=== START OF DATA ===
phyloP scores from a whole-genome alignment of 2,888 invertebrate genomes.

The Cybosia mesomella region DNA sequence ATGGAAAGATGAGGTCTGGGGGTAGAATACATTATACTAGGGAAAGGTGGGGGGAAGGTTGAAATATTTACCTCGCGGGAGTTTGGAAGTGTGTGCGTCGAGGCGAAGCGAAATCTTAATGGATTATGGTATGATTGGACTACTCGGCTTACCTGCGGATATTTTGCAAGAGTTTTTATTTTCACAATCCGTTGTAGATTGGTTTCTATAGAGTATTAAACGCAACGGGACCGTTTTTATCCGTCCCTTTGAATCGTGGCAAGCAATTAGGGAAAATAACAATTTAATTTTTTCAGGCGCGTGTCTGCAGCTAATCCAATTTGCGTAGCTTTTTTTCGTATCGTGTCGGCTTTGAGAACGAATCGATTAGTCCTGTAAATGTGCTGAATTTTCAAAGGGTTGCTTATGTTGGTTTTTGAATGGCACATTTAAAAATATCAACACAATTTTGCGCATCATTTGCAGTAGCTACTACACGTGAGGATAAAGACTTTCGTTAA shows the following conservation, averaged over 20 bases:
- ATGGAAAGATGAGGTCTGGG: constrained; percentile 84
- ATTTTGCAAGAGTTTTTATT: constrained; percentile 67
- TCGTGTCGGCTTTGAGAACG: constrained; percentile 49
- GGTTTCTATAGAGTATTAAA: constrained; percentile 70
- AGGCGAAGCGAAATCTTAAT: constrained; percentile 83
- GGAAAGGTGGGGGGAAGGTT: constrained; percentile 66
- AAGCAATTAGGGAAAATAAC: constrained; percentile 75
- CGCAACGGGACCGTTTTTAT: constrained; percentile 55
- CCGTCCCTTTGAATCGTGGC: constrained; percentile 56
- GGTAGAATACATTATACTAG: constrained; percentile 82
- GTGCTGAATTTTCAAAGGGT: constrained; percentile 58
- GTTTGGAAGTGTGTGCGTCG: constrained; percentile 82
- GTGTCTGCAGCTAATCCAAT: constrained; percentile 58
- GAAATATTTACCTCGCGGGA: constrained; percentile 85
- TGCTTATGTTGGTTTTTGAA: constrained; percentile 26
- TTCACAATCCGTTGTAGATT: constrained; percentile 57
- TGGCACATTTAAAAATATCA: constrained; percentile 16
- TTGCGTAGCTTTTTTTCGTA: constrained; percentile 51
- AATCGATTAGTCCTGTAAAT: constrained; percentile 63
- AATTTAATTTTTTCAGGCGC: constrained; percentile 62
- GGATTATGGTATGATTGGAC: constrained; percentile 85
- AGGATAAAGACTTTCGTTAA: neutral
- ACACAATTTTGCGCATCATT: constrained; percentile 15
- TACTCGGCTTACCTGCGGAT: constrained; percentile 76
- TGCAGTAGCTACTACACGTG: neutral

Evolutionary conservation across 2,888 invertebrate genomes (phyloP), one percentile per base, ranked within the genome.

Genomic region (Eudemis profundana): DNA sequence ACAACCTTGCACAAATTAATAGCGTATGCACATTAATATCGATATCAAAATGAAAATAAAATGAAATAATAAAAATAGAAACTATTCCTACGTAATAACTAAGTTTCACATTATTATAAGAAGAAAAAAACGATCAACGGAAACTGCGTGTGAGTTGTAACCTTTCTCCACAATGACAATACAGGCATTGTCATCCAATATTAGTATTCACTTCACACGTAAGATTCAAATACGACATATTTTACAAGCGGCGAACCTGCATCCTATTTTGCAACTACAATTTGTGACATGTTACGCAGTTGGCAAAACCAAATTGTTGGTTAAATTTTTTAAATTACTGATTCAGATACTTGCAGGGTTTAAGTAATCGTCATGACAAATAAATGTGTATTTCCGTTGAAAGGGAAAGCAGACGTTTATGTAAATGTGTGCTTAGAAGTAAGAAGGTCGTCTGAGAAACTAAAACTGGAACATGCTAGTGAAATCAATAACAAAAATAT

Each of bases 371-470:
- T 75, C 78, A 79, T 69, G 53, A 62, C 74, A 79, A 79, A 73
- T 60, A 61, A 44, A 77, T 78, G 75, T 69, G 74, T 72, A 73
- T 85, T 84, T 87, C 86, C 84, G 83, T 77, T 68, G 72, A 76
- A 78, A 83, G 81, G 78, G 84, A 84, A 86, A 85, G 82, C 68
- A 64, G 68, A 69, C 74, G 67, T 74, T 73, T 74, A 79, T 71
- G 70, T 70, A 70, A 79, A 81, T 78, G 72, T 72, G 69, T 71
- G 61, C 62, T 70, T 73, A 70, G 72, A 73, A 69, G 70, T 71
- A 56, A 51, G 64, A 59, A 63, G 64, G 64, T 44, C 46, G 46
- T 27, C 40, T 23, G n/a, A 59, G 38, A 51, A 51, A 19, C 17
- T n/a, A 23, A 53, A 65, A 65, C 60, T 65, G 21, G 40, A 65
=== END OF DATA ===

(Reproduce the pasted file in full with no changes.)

phyloP scores from a whole-genome alignment of 2,888 invertebrate genomes.

The Cybosia mesomella region DNA sequence ATGGAAAGATGAGGTCTGGGGGTAGAATACATTATACTAGGGAAAGGTGGGGGGAAGGTTGAAATATTTACCTCGCGGGAGTTTGGAAGTGTGTGCGTCGAGGCGAAGCGAAATCTTAATGGATTATGGTATGATTGGACTACTCGGCTTACCTGCGGATATTTTGCAAGAGTTTTTATTTTCACAATCCGTTGTAGATTGGTTTCTATAGAGTATTAAACGCAACGGGACCGTTTTTATCCGTCCCTTTGAATCGTGGCAAGCAATTAGGGAAAATAACAATTTAATTTTTTCAGGCGCGTGTCTGCAGCTAATCCAATTTGCGTAGCTTTTTTTCGTATCGTGTCGGCTTTGAGAACGAATCGATTAGTCCTGTAAATGTGCTGAATTTTCAAAGGGTTGCTTATGTTGGTTTTTGAATGGCACATTTAAAAATATCAACACAATTTTGCGCATCATTTGCAGTAGCTACTACACGTGAGGATAAAGACTTTCGTTAA shows the following conservation, averaged over 20 bases:
- ATGGAAAGATGAGGTCTGGG: constrained; percentile 84
- ATTTTGCAAGAGTTTTTATT: constrained; percentile 67
- TCGTGTCGGCTTTGAGAACG: constrained; percentile 49
- GGTTTCTATAGAGTATTAAA: constrained; percentile 70
- AGGCGAAGCGAAATCTTAAT: constrained; percentile 83
- GGAAAGGTGGGGGGAAGGTT: constrained; percentile 66
- AAGCAATTAGGGAAAATAAC: constrained; percentile 75
- CGCAACGGGACCGTTTTTAT: constrained; percentile 55
- CCGTCCCTTTGAATCGTGGC: constrained; percentile 56
- GGTAGAATACATTATACTAG: constrained; percentile 82
- GTGCTGAATTTTCAAAGGGT: constrained; percentile 58
- GTTTGGAAGTGTGTGCGTCG: constrained; percentile 82
- GTGTCTGCAGCTAATCCAAT: constrained; percentile 58
- GAAATATTTACCTCGCGGGA: constrained; percentile 85
- TGCTTATGTTGGTTTTTGAA: constrained; percentile 26
- TTCACAATCCGTTGTAGATT: constrained; percentile 57
- TGGCACATTTAAAAATATCA: constrained; percentile 16
- TTGCGTAGCTTTTTTTCGTA: constrained; percentile 51
- AATCGATTAGTCCTGTAAAT: constrained; percentile 63
- AATTTAATTTTTTCAGGCGC: constrained; percentile 62
- GGATTATGGTATGATTGGAC: constrained; percentile 85
- AGGATAAAGACTTTCGTTAA: neutral
- ACACAATTTTGCGCATCATT: constrained; percentile 15
- TACTCGGCTTACCTGCGGAT: constrained; percentile 76
- TGCAGTAGCTACTACACGTG: neutral

Evolutionary conservation across 2,888 invertebrate genomes (phyloP), one percentile per base, ranked within the genome.

Genomic region (Eudemis profundana): DNA sequence ACAACCTTGCACAAATTAATAGCGTATGCACATTAATATCGATATCAAAATGAAAATAAAATGAAATAATAAAAATAGAAACTATTCCTACGTAATAACTAAGTTTCACATTATTATAAGAAGAAAAAAACGATCAACGGAAACTGCGTGTGAGTTGTAACCTTTCTCCACAATGACAATACAGGCATTGTCATCCAATATTAGTATTCACTTCACACGTAAGATTCAAATACGACATATTTTACAAGCGGCGAACCTGCATCCTATTTTGCAACTACAATTTGTGACATGTTACGCAGTTGGCAAAACCAAATTGTTGGTTAAATTTTTTAAATTACTGATTCAGATACTTGCAGGGTTTAAGTAATCGTCATGACAAATAAATGTGTATTTCCGTTGAAAGGGAAAGCAGACGTTTATGTAAATGTGTGCTTAGAAGTAAGAAGGTCGTCTGAGAAACTAAAACTGGAACATGCTAGTGAAATCAATAACAAAAATAT

Each of bases 371-470:
- T 75, C 78, A 79, T 69, G 53, A 62, C 74, A 79, A 79, A 73
- T 60, A 61, A 44, A 77, T 78, G 75, T 69, G 74, T 72, A 73
- T 85, T 84, T 87, C 86, C 84, G 83, T 77, T 68, G 72, A 76
- A 78, A 83, G 81, G 78, G 84, A 84, A 86, A 85, G 82, C 68
- A 64, G 68, A 69, C 74, G 67, T 74, T 73, T 74, A 79, T 71
- G 70, T 70, A 70, A 79, A 81, T 78, G 72, T 72, G 69, T 71
- G 61, C 62, T 70, T 73, A 70, G 72, A 73, A 69, G 70, T 71
- A 56, A 51, G 64, A 59, A 63, G 64, G 64, T 44, C 46, G 46
- T 27, C 40, T 23, G n/a, A 59, G 38, A 51, A 51, A 19, C 17
- T n/a, A 23, A 53, A 65, A 65, C 60, T 65, G 21, G 40, A 65